TAXPAYERS VOTING NO ON CAMPAIGN FUNDING
July 9, 1998
WASHINGTON -- So few Americans are checking the $3 campaign-financing box on their income-tax forms that presidential candidates in the year 2000 probably will have to fight the primary battles without all of the federal money they would be entitled to receive.
The Federal Election Commission is warning that some unsuccessful primary candidates may not get their full shares of federal matching funds until after the November 2000 elections, well after they have been ousted from contention.
"Eventually the money would be there," FEC spokeswoman Sharon Snyder said. "However, the funds may be made available so late as to preclude the candidates from being able to use them effectively."
It's the latest setback for a system set up after Watergate to provide partial taxpayer financing to presidential hopefuls in exchange for the candidates agreeing to strict primary spending limits. Its goal was to limit the influence of wealthy donors.
The main problem is that each year fewer taxpayers are earmarking $3 of their taxes for the presidential campaign fund that provides the matching money for candidates.
Under the law, the government matches dollar for dollar the first $250 of each individual contribution a qualified presidential primary candidate receives. In addition, the government provides each of the two major parties' nominees full financing for the general election.
Only 13 percent of taxpayers checked off the box in 1996, the last year for which figures were available, according to the Internal Revenue Service. That was down from the year before and well below the high of 29 percent in 1978.
Analysts see the decline as part of overall voter apathy and disdain.
"It's a general feeling of, `Why should I encourage them?' " said Marshall Wittmann, director of congressional relations for the Heritage Foundation, a conservative think tank in Washington. "It's also reflected in low voter turnout."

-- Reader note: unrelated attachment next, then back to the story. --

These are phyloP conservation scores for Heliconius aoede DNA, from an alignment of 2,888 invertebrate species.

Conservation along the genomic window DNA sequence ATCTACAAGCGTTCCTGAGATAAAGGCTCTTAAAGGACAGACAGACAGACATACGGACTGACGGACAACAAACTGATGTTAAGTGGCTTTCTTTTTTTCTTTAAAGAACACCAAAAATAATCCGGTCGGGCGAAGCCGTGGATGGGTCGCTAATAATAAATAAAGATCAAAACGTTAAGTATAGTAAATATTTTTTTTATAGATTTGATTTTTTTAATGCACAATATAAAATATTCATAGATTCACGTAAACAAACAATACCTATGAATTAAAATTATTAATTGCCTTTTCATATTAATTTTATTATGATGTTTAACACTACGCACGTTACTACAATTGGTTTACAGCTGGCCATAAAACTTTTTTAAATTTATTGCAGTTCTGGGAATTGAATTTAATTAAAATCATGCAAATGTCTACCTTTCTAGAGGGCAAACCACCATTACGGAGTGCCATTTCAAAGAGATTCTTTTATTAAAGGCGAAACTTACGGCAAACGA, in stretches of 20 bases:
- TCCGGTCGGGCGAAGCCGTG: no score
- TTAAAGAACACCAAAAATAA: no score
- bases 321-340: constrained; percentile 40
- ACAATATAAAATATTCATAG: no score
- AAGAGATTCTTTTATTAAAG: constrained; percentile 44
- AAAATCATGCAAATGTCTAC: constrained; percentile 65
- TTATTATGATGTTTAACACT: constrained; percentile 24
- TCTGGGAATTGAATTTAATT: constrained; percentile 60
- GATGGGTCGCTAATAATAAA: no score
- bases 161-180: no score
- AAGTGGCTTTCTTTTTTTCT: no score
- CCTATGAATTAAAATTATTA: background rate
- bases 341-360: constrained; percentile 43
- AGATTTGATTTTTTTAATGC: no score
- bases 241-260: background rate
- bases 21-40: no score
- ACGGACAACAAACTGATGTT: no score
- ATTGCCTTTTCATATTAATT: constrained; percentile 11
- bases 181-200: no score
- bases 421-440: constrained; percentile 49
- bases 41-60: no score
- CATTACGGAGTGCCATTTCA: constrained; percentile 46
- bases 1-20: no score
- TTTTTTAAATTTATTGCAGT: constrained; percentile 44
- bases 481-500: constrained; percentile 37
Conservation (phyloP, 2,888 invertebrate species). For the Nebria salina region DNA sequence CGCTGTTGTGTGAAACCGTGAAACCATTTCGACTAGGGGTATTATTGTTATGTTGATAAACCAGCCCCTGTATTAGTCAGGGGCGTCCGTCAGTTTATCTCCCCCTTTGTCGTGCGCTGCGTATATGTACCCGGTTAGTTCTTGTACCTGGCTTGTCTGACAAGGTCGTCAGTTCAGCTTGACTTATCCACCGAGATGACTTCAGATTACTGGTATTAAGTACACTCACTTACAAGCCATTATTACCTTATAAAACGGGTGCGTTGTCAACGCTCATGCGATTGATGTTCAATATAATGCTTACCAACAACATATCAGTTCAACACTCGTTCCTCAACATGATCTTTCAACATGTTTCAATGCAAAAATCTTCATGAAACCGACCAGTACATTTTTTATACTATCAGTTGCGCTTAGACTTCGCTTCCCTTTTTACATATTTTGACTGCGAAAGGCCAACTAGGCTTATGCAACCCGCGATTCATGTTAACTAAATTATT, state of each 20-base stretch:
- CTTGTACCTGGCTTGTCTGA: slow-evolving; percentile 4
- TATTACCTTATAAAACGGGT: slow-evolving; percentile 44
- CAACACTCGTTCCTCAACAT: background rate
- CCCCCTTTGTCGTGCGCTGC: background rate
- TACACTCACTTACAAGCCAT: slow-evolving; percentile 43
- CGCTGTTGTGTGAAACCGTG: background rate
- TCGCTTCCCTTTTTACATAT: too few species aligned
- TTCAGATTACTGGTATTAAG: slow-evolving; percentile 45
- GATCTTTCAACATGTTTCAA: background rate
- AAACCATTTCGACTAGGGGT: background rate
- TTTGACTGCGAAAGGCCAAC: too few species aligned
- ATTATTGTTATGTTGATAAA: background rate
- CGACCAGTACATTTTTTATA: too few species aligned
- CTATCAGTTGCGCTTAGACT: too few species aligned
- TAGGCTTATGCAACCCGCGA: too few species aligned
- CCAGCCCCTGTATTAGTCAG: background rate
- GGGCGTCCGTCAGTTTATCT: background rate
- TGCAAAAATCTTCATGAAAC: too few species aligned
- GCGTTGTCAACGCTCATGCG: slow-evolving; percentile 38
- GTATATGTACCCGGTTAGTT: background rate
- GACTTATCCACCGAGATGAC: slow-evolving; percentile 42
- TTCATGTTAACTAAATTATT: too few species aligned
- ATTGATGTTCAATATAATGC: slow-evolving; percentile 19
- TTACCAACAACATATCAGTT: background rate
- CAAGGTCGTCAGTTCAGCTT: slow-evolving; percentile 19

The fund was drained by the 1996 election and is not being replenished quick enough for 2000.
The FEC projects it will have enough money to pay the candidates only around 40 percent of the money they would be entitled to Jan. 1, 2000, and won't be able to cover the full amounts until after the general election.
In 1996, a similar shortfall meant that the presidential candidates received 60 percent of their money Jan. 1 and the rest by April when taxpayers filed their returns.
As the presidential fund is replenished, the FEC must first siphon off the money to pay a legally required allotment to the two national parties to cover their convention costs. The conventions are expected to get $13 million apiece.
The agency also sets aside the amounts required for the two parties' general election candidates. In 2000, the two nominees are expected to get $68 million each.
Only then can the FEC begin making payments to the Democratic and Republican primary candidates. The 2000 field is expected to be large because there will be no incumbent president seeking re-election.
So will candidates just abandon the public financing and the spending limits that go with it?
Probably not, said Republican consultant Stan Huckaby. He predicted candidates will borrow money from banks and wait for the government to ante up, choosing 10 percent interest payments over the effort it takes to raise money.
Candice Nelson, an associate professor of political science at American University in Washington, said the shortfall will push candidates to raise more money early.
It also may provide an advantage to wealthy potential candidates, such as publisher Steve Forbes, who can finance their campaigns.
Forbes did so in 1996.
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